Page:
When we are exposed to God's truth, the Holy Spirit goes to work, enlightening us and prompting us to respond with humility and faith. When we resist this, our hearts become calloused. After a while, it becomes more and more difficult to respond to the Holy Spirit.

There can come a point at which, by one's own choosing, he can become so calloused, so set in his rejection, that the Holy Spirit no longer has any effect. Without knowing it, he will have crossed the line and will become established in his rejection of God.

God is always willing and ready to forgive sin and to accept the humble and repentant. But, when an individual so hardens his heart that he is no longer sensitive to the promptings of the Holy Spirit, he has, in essence, chosen to go too far. He will no longer wish to be forgiven or to embrace God.

So how do we know when someone has gone too far? We cannot know. Only God can. In fact, there are numerous cases of individuals who seem beyond hope. And yet some of these will eventually give in to God and turn away from their rebellion. Yes, God can save even the most hardened of sinners. One of the best examples of that is Saul of Tarsus, who later became the apostle Paul.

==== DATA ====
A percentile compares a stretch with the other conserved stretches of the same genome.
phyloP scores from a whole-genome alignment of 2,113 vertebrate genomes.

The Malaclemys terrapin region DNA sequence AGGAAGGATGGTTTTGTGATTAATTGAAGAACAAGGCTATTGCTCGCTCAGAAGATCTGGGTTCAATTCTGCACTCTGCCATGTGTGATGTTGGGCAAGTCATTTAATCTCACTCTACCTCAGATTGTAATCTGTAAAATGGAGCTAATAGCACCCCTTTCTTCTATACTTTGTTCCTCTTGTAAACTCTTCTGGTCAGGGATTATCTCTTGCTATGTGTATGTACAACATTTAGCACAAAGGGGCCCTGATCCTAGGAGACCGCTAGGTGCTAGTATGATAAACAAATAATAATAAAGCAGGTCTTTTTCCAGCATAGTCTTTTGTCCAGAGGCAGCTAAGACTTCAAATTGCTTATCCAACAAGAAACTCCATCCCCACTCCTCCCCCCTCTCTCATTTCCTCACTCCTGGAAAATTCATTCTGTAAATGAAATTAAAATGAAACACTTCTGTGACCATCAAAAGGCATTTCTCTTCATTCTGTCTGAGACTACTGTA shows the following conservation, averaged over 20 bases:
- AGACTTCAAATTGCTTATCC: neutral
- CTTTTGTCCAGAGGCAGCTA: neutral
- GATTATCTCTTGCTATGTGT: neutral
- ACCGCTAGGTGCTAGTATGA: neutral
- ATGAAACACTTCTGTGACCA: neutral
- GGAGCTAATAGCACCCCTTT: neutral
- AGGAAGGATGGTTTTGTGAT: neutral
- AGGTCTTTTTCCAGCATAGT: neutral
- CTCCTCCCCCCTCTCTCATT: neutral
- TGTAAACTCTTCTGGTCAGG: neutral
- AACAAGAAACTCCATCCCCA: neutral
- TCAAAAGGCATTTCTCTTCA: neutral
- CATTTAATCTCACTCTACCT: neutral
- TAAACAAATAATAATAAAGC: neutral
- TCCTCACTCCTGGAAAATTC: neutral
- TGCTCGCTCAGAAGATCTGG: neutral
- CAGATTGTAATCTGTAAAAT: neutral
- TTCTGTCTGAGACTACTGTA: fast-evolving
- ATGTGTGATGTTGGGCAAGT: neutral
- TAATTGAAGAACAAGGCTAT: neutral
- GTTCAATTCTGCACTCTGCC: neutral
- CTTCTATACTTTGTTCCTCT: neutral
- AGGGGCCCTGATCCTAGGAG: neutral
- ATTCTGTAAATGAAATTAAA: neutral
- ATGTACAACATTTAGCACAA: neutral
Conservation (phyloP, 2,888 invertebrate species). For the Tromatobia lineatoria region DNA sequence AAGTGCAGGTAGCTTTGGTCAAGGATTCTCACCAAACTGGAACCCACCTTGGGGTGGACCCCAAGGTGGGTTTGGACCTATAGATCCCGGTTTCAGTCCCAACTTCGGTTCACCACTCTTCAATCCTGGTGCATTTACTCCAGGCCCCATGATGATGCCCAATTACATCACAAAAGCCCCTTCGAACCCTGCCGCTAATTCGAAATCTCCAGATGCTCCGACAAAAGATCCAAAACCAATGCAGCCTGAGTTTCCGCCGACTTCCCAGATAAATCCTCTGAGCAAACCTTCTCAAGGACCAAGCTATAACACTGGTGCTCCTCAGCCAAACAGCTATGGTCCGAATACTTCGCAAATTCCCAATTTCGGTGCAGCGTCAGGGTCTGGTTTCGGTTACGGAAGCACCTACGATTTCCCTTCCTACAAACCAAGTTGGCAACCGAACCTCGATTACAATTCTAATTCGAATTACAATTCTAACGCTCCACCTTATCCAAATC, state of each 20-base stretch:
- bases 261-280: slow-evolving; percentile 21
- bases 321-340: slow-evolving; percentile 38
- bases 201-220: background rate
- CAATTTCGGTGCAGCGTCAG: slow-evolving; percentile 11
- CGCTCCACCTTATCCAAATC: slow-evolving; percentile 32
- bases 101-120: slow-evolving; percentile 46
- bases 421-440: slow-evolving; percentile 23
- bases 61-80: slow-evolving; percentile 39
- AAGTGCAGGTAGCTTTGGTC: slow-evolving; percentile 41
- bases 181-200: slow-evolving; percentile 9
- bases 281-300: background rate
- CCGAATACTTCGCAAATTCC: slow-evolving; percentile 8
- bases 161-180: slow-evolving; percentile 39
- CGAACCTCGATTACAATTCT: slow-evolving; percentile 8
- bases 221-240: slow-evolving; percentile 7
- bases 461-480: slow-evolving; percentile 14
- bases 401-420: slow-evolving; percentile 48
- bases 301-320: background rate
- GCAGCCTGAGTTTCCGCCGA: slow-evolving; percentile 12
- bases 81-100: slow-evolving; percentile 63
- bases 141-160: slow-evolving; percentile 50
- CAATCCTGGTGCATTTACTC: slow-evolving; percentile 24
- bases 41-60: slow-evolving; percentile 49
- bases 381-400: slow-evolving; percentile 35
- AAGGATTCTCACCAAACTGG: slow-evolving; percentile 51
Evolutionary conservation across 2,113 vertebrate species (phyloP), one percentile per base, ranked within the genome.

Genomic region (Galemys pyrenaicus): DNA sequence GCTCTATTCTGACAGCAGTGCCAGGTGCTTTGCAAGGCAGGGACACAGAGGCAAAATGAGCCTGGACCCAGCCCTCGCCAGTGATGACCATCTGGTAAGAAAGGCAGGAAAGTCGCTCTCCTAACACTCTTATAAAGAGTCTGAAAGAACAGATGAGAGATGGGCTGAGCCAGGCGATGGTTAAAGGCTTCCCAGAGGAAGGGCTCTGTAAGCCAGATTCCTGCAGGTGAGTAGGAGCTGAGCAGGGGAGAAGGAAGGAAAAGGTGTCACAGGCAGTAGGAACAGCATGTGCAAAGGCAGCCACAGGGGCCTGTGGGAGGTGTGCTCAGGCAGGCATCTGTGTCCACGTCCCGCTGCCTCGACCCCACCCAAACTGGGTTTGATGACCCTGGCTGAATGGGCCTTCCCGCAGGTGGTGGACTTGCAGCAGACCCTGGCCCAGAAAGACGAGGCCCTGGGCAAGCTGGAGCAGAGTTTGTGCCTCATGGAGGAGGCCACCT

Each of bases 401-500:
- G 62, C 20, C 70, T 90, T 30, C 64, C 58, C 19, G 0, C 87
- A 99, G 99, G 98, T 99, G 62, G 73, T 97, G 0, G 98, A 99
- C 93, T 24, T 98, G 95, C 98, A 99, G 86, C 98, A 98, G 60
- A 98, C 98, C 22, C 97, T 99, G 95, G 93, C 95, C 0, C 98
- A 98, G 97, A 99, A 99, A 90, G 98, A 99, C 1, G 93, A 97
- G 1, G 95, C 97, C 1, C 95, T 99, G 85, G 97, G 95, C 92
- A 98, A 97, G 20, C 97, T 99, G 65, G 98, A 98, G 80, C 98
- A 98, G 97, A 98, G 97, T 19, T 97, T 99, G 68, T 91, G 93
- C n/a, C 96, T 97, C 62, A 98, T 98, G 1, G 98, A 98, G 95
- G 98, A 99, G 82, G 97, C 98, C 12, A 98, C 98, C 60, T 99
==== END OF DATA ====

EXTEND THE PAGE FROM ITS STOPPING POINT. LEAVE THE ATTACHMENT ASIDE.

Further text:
I hope this helps. Again, read through my previous posts on the same topic. If you would like to chat further, I would welcome that.

Scott

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QUESTION: Thanks. I would never suggest that scripture contradicts itself. I was just wondering how these scriptures are to be reconciled. I have always heard that we should use scripture to explain scripture, I just am sometimes unsure how to apply that princilple. Not only in regards to these scriptures, but others as well. Obviously we need to keep everything in context and sometimes ancient words do not carry the same meaning they did at the time they were spoken. But in this instance for example, do we know that God has meant in His Word that any sin we confess and repent of can be pardoned because of what it says in 1 john 1:9, or do we know that God has intended us to understand that any sin we confess and repent of will be pardoned except for the sin of blasphemy against the Holy Spirit? Do we have to look outside of the actual words of these scriptures to some larger concept like the forgiving nature and love of God for the key to understanding the relationship between these verses? The thought process for example,"God's word says that He is not willing that any should perish, so obviously He will receive anyone who comes to Him in faith and repentance, no matter the nature or level of his sins. So anyone who desires to come to God on His terms has sure evidence that a sin of unpardonable nature could not have been committed." I am just trying to make sure I am reading and interpreting Scripture properly. This is only a focused example of a larger concept. I just know entire movements have been founded on a single scripture taken too far and divorced from the rest of scripture. Thanks.